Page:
Relaxation takes many forms. From exercising, to reading a good book, to sitting on the beach watching a beautiful sunset. There are wonderful ways to unwind in our lives. Since the birth of the newest addition to our family, I have now found a new one – giving a bottle.
There is something rewarding about fulfilling the needs of our children, no matter how mundane they may seem to be. (Of course, certain ones take precedence when you have a newborn.) Nevertheless, taking the time to serve our children is quite a blessing.
Since my wife nurses, I try to take advantage of any opportunity where I can offer our daughter her feeding through a bottle. Holding her in my arms, as she caresses my thumb and pinky, guiding the bottle into her mouth and holding it there, is truly an experience to bask in. I enjoy having this time to just sit, relax, and stare into her eyes, filled with wonder, and think about the future that lies in store.
These moments of blessing, privilege, and happiness that come with being a parent only strengthen this vocation, making it ever more essential in today’s world. This is because our society tends to place the parent’s significance above the child’s. Stressing birth control, artificial conception, and abortion, rather than Natural Family Planning, NaPro Technology, and adoption can often cause a misguided sense of entitlement.
I recall a time when I used to teach high school morality. I always seemed to enter into more spirited dialogue with my students whenever issues pertaining to marriage and human sexuality came up. Many became outraged that the Church would meddle in these sensitive and emotional (not to mention private) aspects of one’s life. However, rather than continue this manner of discourse, I would attempt to express the clarity, compassion, love, and logic of Holy Mother Church.
The Church takes these matters seriously, striving to uphold the principals of human dignity, sanctity of life, and human sexuality. Seeking medical treatments and procedures, which do not eliminate the conjugal act, are warranted (as is the promotion of adoption when these methods prove unsuccessful.) While others may refer to infertility as a disease that needs to be bypassed, the Church offers an approach that inspires faith, love, and hope.
Christ hears the cries of parents having trouble conceiving, and His Church offers guidance and encouragement to help them through this struggle. Dr. Thomas W. Hilgers, founder of the Pope Paul VI Institute, has devoted his career to helping couples conceive, and his methods are renowned. (He has even achieved success with women who have previously been unable to conceive through artificial means.) This is because he works with the woman, her body, and her husband, alienating no one. This upholds the dignity of each and respects the natural order of life.
There exists the need for a stronger understanding (and appreciation) for marriage and parenting as a vocation, and not a lifestyle. Therefore, addressing the gifts and responsibilities is necessary. We are called to remain faithful in exercising them, especially when it comes to having children (and raising them).
I am always reminded of a conversation I once had with a friend of mine during our freshman year of college. I had gotten to know her mother during the summer since I had a job on campus. One day, I mentioned to my friend that I noticed the resemblance between her and her mother. She responded that I was not the first to say this, and then informed me that she had been adopted. This was more than a coincidence. This was providence.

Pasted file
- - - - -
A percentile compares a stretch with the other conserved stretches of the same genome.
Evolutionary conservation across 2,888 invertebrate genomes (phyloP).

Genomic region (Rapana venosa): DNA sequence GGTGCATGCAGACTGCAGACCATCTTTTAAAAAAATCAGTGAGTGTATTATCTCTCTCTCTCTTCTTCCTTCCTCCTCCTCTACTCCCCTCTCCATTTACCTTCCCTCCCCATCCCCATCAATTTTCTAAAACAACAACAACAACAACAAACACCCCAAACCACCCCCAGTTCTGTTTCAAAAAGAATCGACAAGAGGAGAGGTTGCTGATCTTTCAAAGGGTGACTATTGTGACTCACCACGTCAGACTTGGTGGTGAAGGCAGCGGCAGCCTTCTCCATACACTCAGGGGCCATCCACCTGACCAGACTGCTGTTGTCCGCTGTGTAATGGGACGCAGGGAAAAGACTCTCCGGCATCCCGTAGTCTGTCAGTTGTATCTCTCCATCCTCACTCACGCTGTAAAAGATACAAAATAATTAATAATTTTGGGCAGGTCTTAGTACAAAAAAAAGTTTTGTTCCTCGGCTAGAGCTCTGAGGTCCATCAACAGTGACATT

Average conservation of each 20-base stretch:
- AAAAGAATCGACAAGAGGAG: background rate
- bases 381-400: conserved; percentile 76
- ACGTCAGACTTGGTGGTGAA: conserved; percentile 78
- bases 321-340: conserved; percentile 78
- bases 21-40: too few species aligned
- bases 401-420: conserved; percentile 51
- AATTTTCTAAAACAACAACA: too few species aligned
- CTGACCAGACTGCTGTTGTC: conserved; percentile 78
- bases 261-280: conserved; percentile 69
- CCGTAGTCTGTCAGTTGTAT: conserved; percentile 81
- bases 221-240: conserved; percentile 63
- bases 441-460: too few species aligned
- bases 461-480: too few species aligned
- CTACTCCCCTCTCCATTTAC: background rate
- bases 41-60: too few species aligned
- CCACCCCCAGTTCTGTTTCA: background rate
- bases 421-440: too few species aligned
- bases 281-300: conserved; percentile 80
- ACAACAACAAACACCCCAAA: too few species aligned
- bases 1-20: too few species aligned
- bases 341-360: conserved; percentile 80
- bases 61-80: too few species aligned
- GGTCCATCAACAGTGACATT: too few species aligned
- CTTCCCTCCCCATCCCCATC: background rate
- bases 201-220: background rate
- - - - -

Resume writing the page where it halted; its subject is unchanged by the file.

Many are familiar with stories about couples who had chosen to adopt, believing this was their only way of fulfilling their desire to become parents, only to become “expectant” parents after the adoption process was complete. God knows what we seek, but He also knows what is necessary now. It is our duty to pay attention and honor this, “…for I will honor those who honor me…” (1 Samuel 2:30 NAB).
Married couples are called to be open to love and serve children, all children. I do not recall the priest asking at our wedding, “Will you lovingly accept a specific number of children, born only of your wife?” Although our temporal world likes to place convenience factors on practically everything, including children, God does not operate under such arbitrary regulations, for His ways are truly above our own (Isaiah 55:8-9).
The openness to children expressed by the Church speaks volumes of what it means to be a member of the Body of Christ. Though we are one Body, we are composed of many parts. Each part plays an integral role, and with Christ at the head, helps contribute towards a greater sense hope for the world.
Our world, at the present time, is a fallen one and I firmly believe that children offer the hope we are in need of. That is why it is imperative that they recognize their importance and their value. Too often they fall into despair due to a barrage of images and rhetoric that demean life, and put into question its meaning. Reducing human existence to a right or a material element, which could be created, dismantled, or destroyed according to one’s desires, is a sad reality.
As I look at our youngest child, made in the image and likeness of God, and created in accordance with His will, I am humbled. Not only does our Lord create masterpieces in our children, but He invites us to participate in the process. This awe inspiring reality should neither be overlooked nor taken for granted.
At the same time, we should not ignore the other equally fulfilling opportunity to embrace life through adoption. The families who have been guided on this path demonstrate tremendous examples of selfless love. I cannot say whether or not our family will travel this particular route. Only time will tell. In the meantime, I will sit, relax, look into the eyes of our future, and continue to serve those I am called to.